I found this on a school report from when I was 12. It’s wonderfully honest.
I’d wager Mr Thomas was really thinking “The kid’s a bit shite. But as he’s large, we can use him as an obstacle in defence.”
But he was worried about my feelings. So he softened it up. Though it’s still more direct than any I’ve read in school reports on my kids.
Feedback can hurt. But if you’ve never felt bad, “meh” will be about as good as you’ll ever feel.
Although pain hurts (duh), it can be useful. It can mean you get an operation before your appendix explodes.
And it can be a direct nudge to help you grow and do some things better.
Don’t get me wrong – I’m not advocating unleashing your darkest feelings about anything anyone does to them in some orgy of verbal abuse. Honest and hard feedback can be kindly delivered.
But you do need to give, and receive feedback.
If you’re happy to be mediocre, then resist feedback. I’ve worked with leaders who’ve resisted all forms of feedback. Almost always, their teams don’t enjoy working for them. Almost always, their companies have plateaued and stagnated.
And almost always, in not taking any feedback, what they’ve shown everyone is that they are either arrogant, or incredibly insecure.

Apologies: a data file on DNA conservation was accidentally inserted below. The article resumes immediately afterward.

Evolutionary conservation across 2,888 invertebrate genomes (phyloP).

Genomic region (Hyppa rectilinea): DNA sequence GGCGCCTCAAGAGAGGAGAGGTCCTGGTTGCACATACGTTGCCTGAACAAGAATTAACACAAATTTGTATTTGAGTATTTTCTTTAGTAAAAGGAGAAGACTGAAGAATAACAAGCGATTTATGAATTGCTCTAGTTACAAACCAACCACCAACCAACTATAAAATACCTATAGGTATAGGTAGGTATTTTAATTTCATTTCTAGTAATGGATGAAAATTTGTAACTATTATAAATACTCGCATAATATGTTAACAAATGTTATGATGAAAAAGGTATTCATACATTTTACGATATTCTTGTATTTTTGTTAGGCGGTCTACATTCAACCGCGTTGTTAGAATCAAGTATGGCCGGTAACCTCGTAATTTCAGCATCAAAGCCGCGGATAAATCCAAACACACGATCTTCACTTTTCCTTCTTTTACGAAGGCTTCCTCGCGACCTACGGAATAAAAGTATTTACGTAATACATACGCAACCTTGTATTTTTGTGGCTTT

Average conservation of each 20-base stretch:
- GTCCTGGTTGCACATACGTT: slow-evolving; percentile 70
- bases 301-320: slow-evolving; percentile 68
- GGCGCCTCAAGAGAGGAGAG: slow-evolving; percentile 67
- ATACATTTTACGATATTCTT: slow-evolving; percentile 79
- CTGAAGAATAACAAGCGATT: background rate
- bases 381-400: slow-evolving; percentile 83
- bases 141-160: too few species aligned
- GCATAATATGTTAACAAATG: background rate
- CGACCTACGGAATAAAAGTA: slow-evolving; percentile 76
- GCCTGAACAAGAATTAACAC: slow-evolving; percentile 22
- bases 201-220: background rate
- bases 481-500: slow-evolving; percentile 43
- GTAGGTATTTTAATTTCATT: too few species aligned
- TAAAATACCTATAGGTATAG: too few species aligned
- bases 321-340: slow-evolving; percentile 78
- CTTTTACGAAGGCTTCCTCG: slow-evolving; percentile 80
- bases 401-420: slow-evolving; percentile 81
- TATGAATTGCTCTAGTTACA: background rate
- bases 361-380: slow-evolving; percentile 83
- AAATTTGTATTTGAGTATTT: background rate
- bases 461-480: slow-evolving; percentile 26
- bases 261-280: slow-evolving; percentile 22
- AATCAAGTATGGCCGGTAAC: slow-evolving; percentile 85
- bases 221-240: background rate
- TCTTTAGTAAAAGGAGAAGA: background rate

Neither of which helps get to a good place.
So if you’d like to grow, learn to seek it, learn the resilience to separate its content from its delivery, learn to analyse that content and decide what to do with it.
And if you want your leadership team to grow, learn to give direct feedback that isn’t confrontational, that doesn’t belittle them, and where the content isn’t lost because of your delivery. And encourage them to do the same with each other – key on non-confrontational and honest.
Either way, do it. We consign ourselves, our teams, and our world to mediocrity if we don’t take the time and effort to give and take feedback.
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